The Fair Debt Collection Practices Act (“FDCPA”) is a federal law that sets the rules for debt collectors can do and say while trying to collect on a debt. While the FDCPA is a federal law, it protects Arizona residents from the abusive tactics of debt collectors.
There are dozens of specific rules under the FDCPA but what it really boils down to is this – did the debt collector say or do anything that was (1) untrue, (2) unfair, (3) undignified, or (4) disrespectful? If they did then there likely has been a violation of the FDCPA.
So what does that mean for you?
Damages for FDCPA Violations in Arizona
If you successfully pursue a case against a debt collector for an FDCPA violation the following damage awards are available to you:
Statutory Damages – $1,000
The FDCPA is a strict liability law. This means that is a bill collector violates the rules they are liable for statutory damages – regardless of whether or not you sustained any actual damages.
The FDCPA states that if a debt collector violates one of its provisions they have to pay you up to $1,000 in statutory damages.
This is per case, not per violation. So even if the bill collector has committed multiple violations you can only collect $1,000 on the entire case.
On top of statutory damages you can also collect for actual harm caused to you by the debt collector. The following are common types of actual damages:
Emotional Distress Damages: In Arizona you can hold a debt collector liable for the emotional distress damages caused from the violations of the FDCPA. Non-stop collection calls, abusive letters, lawsuits, and other rogue collection activities can take a toll not only on the consumer but on other family members as well.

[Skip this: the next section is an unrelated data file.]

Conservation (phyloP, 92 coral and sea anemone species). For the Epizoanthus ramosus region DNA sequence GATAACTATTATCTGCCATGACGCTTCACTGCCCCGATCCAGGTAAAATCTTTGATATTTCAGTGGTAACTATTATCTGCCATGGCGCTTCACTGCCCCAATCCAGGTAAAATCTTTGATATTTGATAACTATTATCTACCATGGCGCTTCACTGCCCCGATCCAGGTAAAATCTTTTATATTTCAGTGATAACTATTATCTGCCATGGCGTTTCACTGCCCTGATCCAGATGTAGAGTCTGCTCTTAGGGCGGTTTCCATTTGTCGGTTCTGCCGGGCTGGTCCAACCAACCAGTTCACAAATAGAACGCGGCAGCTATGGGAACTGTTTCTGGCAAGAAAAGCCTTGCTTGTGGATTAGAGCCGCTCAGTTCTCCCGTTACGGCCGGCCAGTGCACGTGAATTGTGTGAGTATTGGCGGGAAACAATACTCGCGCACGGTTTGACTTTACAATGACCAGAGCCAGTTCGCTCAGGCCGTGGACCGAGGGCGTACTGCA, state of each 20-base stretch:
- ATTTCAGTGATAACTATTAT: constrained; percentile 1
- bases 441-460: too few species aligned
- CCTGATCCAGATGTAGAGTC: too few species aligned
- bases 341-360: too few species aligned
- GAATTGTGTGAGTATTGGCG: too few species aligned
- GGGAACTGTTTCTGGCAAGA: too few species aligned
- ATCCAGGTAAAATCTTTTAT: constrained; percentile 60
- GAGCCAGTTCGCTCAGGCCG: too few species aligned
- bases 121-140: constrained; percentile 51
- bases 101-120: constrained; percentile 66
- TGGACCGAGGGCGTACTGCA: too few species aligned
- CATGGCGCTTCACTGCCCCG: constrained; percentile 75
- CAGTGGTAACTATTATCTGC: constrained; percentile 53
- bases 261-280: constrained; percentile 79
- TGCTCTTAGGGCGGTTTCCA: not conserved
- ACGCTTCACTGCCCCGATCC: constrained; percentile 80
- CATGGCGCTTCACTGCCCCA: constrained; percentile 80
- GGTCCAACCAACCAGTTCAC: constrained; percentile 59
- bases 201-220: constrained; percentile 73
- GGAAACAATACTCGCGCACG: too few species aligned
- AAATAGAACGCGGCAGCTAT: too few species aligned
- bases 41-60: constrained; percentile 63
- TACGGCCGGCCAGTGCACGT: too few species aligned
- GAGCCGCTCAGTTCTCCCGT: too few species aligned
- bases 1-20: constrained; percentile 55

The amount of emotional distress damages will depend on the facts of your case and the extent of your damages.
Lost Wages: If a debt collector violates the FDCPA and causes problems with your job you may have a claim for damages resulting from a lost job or reduction in pay.
Wage Garnishment Recovery: Many times violations of the FDCPA occur during the wage garnishment process. If this happened to you, you may be able to recover the money that was taken from you through the wage garnishment.
Physical Distress Damages: If you have experienced a physical ailment due to a debt collector’s violation of the FDCPA you may be able to recover for the cost of treatment and other damages against the debt collector.
Attorney’s Fees and Court Costs
The FDCPA also provides that you can recover your attorney’s fees and costs if you are successful in your case against the debt collector. Here at the Arizona Consumer Law Group FDCPA cases are typically taken on a contingency basis – meaning that we do not charge you an upfront fee to take your case and only collect a fee if we obtain a money award in your case.
Injunctive Relieve – The FDCPA Violations Will Stop
Getting an abusive debt collector to pay you money is nice, but what you really want is the behavior to stop. Under the FDCPA not only are you entitled to monetary awards as referenced above, but you can also get a court order to get the debt collector to stop whatever behavior is violating the FDCPA.
There are very specific rules that debt collectors have to follow when attempting to collect a debt. If the bill collector isn’t following the rules they need to be held accountable. Just because you fell behind on your bills does not mean that a debt collector has the right to harass you, threaten you, swear at you, lie to you, or any other unfair or disrespectful behavior.
If you are experiencing problems with a rogue debt collector give us a call at (480) 420-4028 or email at email@example.com. We offer a free consultation to help you evaluate your case.